Advertising

Second-Year Jump?

20180626receiversB2560x1440

NASHVILLE, Tenn. – In the perfect Titans scenario, every highly drafted player would make a huge impact right away.

We've seen it happen twice over the past two years, in the form of 2016 first-round pick Jack Conklin and 2017 first-round pick Adoree Jackson.

Conklin stepped straight into a vacant right-tackle role and started 16 games as a rookie, earning All-Pro status in the process. Jackson jumped in as a starting cornerback last season and played 1,165 snaps, more than any other NFL rookie.

But things can't always progress quite as quickly, as some draft picks need a little time to marinate before making their mark.

That brings us to the cases of Titans wide receivers Corey Davis and Taywan Taylor, chosen in the first and third rounds, respectively, of the 2017 draft.

Might the Titans have wanted more from the pair than the combined 50 receptions and 606 yards they produced? Sure.

But as recent history tells us, a number of highly drafted wide receivers around the league have produced routine numbers during their first seasons, only to blossom in their second or third year.

Take 2015, for instance, when a pair of receivers selected in the first round – Miami's DeVante Parker and Philadelphia's Nelson Agholor – got off to similar starts. Both Parker (26 catches, 490 yards, three touchdowns) and Agholor (23 catches, 283 yards, one touchdown) posted stats in the same ballpark as Davis in his rookie season (34 catches, 375 yards).

But starting in 2016, both Parker and Agholor grew their games.

Parker has averaged 57 catches and over 700 receiving yards the last two seasons, while Agholor put together a strong 2017 for the Super Bowl-champion Eagles, catching 62 passes for 708 yards and eight touchdowns.

We'll use a recent third-round pick to make a comparative case for Taylor.

In 2014, Indianapolis chose rookie Donte Moncrief in the third round. He had a solid rookie year, catching 32 passes for 444 yards. But Moncrief doubled his catches in year two – hauling in 64 passes – while totaling 733 receiving yards and six touchdowns.

A number of other talented receivers have been sluggish out of the starting gate in recent years as well. Among players taken at that position in the 2017 draft, for example, Davis was one of just five to notch at least 30 catches.

One reason is very likely the complexity of modern-day NFL offenses, which seem to represent an increasing transitional challenge.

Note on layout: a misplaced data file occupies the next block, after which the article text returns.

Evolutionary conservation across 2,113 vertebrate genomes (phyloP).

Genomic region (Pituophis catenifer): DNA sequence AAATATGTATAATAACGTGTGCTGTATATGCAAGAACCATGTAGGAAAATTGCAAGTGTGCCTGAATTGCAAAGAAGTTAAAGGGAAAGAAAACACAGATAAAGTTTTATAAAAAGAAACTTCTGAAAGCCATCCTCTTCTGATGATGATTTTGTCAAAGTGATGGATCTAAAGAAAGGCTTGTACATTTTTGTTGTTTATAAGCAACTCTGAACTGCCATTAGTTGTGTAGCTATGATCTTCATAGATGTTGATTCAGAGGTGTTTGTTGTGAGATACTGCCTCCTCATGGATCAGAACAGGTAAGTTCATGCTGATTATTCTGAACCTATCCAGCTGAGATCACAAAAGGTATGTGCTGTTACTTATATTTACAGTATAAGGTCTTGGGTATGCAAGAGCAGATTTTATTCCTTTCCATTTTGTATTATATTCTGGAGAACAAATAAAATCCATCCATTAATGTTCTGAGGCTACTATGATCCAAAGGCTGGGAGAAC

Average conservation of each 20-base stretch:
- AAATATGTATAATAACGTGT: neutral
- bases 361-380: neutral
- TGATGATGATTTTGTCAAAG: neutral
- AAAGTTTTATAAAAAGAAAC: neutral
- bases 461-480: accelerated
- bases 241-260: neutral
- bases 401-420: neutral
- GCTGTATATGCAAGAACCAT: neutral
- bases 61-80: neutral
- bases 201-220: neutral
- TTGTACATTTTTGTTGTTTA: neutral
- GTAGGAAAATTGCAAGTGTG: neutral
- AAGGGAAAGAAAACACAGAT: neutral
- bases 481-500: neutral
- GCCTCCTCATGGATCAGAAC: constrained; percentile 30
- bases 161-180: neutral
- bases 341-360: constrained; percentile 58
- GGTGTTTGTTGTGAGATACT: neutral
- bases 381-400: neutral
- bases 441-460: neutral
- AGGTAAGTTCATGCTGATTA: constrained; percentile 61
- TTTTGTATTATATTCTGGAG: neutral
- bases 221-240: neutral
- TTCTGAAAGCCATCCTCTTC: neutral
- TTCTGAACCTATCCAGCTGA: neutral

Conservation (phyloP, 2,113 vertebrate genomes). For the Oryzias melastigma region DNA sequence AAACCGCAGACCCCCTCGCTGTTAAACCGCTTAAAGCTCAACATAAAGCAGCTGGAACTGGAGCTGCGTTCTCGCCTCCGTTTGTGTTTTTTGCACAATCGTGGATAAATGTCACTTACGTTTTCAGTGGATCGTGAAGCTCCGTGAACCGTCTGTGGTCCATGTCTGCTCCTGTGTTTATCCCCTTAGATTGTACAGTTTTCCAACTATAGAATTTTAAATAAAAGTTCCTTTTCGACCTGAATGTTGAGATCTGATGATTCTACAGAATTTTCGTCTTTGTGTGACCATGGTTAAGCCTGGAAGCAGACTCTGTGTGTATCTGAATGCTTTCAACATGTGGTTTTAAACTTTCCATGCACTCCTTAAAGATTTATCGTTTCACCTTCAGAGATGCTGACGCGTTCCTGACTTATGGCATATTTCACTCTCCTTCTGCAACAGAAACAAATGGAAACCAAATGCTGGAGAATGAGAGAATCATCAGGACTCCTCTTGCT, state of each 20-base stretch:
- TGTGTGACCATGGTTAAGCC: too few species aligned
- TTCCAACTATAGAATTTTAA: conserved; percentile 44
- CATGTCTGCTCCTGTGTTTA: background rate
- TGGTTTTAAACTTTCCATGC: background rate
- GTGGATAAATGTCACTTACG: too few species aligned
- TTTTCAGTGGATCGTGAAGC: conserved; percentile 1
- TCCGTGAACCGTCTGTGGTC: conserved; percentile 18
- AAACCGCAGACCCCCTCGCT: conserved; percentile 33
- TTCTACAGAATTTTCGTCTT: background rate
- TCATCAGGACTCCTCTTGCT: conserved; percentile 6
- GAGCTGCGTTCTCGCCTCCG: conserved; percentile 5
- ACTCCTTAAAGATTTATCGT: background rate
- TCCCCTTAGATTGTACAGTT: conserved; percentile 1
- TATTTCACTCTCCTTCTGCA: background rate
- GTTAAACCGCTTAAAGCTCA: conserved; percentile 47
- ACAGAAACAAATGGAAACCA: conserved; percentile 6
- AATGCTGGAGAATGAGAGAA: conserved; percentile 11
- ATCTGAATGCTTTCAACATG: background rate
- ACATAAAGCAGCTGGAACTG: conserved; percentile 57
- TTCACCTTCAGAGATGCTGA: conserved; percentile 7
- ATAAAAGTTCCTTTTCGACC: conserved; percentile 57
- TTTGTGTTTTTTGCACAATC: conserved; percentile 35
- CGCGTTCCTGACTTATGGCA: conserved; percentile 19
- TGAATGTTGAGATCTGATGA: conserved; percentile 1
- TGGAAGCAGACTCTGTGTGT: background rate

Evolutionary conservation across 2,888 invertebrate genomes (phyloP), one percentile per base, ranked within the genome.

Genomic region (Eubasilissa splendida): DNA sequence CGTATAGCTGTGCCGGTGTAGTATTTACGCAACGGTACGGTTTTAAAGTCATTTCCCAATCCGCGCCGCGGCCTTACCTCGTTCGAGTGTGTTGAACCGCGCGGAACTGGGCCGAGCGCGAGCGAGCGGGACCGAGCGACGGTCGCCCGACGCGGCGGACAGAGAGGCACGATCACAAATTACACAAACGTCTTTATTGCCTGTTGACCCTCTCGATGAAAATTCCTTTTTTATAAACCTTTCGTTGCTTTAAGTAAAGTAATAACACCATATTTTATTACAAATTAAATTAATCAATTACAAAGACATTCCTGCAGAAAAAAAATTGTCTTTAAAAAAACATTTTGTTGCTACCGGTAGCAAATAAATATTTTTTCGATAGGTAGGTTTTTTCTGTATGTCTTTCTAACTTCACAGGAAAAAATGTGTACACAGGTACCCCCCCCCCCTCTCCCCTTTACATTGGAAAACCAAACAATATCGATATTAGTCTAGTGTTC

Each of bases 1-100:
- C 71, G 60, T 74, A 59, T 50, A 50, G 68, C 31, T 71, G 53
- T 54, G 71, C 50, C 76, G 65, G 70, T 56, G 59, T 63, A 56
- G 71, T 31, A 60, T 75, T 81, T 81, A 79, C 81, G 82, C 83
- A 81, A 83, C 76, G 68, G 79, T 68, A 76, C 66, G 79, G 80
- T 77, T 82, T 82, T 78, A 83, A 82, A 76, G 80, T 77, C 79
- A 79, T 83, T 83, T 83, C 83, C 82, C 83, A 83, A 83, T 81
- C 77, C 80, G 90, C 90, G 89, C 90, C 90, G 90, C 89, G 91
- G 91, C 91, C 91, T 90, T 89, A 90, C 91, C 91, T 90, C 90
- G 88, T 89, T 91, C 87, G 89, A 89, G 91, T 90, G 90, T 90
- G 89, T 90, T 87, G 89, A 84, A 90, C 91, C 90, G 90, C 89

“I think the coverages change in the NFL,” Titans coach Mike Vrabel said. “I think there’s so many more coverages that teams run. You look around college, some teams will just be a `cover-four' team, or some teams are just `cover-two.' (The wide receivers) kind of know exactly what they’re getting, as opposed to when they get into the NFL, there could be a number of different coverages and a number of different disguises.

“I think that as a receiver, you go from knowing exactly what coverage you’re going to get to, ‘Man, I don’t know,' a couple strides into my route.”

Both Davis and Taylor should benefit nicely from a year's worth of learning the league, but there are other reasons to expect a production bump from the young Titans' receivers as well.

In Davis' case, he missed the majority of his first offseason, virtually all of training camp and five full games due to injury. He was healthy for a much bigger chunk of this offseason, and is expected to be 100 percent at the start of training camp next month.

In Taylor's case, he should be more confident entering his second year after making a sizable step – Conference USA to the NFL – a season ago.

“Absolutely, getting a year under my belt, that helps a lot,” Taylor said. “I understand what it takes preparation-wise, study habit-wise and things like that, and also understand you can't just do it inside of work – you've got to do it at home as well. So I definitely am more comfortable.”

It's also worth pointing out – going back to two of the earlier comparisons – that both Parker and Agholor made their jumps under new coaching staffs. Parker's stats took a big leap in his second season when Adam Gase took over as Miami's coach, while Agholor has thrived under Doug Pederson in Philadelphia.

Here in Nashville, Davis and Taylor are looking forward to working under new Titans offensive coordinator Matt LaFleur, who helped orchestrate a huge turnaround in the Los Angeles Rams' offense in 2017.

“Coach LaFleur is definitely big on drawing up plays, doing different things, trying to get us open,” Taylor said. “I think he's doing a great job of utilizing each one of us to the best of our abilities. I know we're all capable of making big plays.”

Expect to see more of them from Davis and Taylor in their second seasons.

-- Reach John Glennon at glennonsports@gmail.com and follow him on Twitter @glennonsports.

Related Content

Advertising